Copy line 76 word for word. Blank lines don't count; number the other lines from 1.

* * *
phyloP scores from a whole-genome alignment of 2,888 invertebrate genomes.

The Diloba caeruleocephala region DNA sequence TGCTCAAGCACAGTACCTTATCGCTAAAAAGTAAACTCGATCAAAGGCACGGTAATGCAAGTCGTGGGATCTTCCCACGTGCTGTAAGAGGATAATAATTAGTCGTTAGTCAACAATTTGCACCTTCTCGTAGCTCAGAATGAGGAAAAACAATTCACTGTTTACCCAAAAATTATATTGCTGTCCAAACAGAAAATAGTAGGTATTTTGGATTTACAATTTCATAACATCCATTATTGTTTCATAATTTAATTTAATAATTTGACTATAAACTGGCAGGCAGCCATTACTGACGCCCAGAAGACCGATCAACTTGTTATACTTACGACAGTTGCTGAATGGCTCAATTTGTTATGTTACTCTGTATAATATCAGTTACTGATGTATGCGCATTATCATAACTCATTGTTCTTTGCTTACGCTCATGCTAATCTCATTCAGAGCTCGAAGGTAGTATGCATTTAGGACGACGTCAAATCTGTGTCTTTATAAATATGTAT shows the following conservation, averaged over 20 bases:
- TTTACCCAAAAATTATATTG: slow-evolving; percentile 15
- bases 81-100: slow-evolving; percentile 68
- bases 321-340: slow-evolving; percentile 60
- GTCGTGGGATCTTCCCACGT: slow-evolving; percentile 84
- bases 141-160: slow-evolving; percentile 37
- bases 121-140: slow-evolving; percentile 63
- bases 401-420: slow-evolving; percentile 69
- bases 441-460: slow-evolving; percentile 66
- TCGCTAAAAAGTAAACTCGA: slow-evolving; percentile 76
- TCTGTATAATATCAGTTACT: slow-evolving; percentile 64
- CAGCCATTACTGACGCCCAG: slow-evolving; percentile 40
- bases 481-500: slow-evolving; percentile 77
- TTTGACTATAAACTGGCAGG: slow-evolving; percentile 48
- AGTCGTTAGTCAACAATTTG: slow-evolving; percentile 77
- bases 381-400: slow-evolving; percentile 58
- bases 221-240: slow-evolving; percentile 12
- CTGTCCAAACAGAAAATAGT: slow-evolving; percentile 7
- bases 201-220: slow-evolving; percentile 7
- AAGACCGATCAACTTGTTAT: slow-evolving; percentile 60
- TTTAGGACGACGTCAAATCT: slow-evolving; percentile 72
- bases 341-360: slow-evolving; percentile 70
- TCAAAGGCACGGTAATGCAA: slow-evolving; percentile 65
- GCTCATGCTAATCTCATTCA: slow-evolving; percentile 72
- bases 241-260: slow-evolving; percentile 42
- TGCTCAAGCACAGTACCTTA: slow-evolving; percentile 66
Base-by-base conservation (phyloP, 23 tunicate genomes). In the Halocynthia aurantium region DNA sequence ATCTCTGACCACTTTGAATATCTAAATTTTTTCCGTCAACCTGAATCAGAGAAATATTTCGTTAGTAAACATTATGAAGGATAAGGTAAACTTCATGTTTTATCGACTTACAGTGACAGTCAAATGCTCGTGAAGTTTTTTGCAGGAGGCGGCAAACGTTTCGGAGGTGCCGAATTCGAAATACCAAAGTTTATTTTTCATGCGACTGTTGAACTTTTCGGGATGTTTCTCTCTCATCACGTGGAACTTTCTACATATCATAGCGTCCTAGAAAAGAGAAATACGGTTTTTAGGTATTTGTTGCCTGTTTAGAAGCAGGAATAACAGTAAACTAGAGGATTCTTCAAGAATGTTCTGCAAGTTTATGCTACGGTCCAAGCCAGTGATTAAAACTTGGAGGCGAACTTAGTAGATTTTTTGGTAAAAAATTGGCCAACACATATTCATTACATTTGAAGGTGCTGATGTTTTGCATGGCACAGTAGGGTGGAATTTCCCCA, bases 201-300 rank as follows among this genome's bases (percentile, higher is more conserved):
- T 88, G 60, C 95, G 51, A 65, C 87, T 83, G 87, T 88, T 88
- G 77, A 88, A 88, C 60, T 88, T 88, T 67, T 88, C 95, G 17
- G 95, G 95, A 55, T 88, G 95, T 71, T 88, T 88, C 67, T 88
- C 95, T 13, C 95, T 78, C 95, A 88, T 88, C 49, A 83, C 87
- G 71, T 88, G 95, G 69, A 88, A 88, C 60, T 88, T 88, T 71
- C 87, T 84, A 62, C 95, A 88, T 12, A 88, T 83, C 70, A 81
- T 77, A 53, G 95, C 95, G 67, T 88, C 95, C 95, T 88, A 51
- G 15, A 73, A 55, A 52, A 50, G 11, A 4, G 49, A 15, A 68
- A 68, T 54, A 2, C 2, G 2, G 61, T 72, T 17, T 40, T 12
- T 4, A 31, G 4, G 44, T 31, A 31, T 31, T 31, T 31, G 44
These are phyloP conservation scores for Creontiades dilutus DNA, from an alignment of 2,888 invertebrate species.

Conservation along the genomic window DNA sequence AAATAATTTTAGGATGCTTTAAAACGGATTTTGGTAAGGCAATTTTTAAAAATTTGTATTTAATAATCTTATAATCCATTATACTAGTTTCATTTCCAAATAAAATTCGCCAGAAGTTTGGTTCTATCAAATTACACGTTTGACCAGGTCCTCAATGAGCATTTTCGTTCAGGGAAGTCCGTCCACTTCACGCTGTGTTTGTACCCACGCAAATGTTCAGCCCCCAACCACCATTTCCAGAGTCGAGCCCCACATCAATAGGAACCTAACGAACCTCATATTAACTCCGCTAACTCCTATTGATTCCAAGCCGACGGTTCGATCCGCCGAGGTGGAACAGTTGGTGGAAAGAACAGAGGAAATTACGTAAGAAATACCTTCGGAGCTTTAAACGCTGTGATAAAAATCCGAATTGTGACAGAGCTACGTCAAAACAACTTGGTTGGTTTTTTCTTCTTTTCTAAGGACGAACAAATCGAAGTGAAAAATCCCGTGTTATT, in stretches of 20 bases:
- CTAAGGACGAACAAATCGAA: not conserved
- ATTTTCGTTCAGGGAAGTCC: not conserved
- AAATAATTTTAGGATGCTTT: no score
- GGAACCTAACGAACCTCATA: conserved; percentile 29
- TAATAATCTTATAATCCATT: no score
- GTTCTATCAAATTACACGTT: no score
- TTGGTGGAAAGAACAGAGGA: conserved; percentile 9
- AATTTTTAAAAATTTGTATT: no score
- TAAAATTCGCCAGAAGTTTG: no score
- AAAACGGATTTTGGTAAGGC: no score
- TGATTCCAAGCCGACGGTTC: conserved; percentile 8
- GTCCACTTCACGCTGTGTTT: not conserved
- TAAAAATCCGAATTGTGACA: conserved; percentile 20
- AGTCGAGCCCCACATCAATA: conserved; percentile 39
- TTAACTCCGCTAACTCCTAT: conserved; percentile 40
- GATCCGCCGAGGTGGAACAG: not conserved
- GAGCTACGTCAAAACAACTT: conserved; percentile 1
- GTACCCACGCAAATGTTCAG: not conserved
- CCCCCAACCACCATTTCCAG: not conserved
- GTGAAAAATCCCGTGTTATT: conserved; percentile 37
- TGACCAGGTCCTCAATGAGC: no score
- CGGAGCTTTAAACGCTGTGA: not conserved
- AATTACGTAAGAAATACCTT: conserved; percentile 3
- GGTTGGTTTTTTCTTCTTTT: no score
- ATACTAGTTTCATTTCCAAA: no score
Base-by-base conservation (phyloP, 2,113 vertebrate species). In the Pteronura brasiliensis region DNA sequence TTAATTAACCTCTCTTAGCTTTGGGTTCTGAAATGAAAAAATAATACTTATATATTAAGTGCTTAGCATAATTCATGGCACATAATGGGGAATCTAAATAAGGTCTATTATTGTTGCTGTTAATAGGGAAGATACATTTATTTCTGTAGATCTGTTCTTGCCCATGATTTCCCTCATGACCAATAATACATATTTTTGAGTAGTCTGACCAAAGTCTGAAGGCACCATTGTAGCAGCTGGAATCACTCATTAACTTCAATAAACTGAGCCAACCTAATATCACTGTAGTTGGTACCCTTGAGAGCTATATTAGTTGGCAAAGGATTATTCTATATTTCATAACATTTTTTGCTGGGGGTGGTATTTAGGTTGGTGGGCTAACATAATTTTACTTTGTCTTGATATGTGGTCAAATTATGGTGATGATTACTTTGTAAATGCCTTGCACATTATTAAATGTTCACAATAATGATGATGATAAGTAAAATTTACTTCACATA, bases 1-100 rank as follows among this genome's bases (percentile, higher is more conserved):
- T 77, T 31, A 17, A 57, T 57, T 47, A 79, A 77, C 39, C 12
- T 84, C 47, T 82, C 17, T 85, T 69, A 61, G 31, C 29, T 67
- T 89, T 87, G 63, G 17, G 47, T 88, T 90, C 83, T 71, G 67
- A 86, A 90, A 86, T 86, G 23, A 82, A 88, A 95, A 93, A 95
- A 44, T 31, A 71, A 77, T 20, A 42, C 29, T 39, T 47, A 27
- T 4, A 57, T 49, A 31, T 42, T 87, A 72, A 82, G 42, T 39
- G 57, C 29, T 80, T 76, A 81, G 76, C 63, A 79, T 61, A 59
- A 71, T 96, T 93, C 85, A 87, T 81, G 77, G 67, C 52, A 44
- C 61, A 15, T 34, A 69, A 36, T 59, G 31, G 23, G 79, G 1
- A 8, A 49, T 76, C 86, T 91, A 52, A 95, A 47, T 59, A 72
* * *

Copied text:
- A 8, A 49, T 76, C 86, T 91, A 52, A 95, A 47, T 59, A 72